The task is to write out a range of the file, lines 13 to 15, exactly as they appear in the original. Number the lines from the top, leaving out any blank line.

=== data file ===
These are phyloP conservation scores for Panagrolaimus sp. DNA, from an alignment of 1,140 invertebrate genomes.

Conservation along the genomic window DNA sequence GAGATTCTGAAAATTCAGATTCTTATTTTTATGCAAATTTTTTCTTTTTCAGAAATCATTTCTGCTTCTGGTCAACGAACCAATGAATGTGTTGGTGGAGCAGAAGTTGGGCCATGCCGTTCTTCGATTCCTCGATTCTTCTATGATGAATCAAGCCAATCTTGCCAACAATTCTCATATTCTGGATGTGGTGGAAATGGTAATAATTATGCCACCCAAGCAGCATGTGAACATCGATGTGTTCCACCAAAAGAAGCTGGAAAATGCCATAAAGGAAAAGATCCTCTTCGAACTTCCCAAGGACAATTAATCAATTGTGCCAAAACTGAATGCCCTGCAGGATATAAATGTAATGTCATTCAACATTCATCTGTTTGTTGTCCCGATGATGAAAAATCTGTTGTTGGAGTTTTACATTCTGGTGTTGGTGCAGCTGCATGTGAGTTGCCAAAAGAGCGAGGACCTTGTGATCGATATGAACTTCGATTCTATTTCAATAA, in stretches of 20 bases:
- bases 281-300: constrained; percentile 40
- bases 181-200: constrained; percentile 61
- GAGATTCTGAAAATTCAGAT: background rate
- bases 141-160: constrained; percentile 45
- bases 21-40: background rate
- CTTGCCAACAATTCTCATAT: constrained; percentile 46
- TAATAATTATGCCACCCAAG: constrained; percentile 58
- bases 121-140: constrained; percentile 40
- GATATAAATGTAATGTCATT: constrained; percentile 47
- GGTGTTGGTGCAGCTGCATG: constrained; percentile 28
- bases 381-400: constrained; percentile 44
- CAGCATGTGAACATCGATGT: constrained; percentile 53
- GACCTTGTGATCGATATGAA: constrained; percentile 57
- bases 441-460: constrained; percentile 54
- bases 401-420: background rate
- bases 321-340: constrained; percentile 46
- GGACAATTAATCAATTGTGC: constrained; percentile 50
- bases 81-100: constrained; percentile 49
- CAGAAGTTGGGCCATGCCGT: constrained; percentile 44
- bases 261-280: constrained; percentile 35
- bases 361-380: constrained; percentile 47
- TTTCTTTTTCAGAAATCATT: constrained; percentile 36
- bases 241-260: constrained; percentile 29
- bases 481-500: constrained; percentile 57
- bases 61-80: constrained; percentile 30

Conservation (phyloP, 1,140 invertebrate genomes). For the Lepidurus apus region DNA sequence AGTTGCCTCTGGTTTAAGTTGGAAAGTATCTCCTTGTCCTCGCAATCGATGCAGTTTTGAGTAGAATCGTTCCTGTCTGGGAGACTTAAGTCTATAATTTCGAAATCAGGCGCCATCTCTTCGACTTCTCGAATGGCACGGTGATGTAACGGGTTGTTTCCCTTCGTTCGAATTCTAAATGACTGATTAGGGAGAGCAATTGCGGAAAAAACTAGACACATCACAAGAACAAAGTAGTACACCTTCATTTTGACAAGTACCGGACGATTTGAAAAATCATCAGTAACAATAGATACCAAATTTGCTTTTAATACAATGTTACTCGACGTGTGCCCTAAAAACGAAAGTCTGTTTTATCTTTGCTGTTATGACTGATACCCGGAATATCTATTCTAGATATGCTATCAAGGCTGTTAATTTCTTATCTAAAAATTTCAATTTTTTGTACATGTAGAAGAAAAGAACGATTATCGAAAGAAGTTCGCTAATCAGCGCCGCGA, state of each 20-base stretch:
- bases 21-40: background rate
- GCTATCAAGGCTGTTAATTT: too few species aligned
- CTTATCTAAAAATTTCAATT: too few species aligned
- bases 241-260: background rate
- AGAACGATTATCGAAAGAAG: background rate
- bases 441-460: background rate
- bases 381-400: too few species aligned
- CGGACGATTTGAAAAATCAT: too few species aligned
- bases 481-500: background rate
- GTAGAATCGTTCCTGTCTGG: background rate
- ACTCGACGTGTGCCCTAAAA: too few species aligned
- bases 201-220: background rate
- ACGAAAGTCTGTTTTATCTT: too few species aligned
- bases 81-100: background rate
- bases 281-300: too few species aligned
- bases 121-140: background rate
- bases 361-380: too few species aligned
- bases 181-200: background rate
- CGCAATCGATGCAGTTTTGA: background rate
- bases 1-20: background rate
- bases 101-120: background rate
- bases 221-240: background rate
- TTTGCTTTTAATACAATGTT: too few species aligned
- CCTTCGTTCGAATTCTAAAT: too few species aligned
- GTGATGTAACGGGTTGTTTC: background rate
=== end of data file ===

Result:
- bases 381-400: constrained; percentile 44
- CAGCATGTGAACATCGATGT: constrained; percentile 53
- GACCTTGTGATCGATATGAA: constrained; percentile 57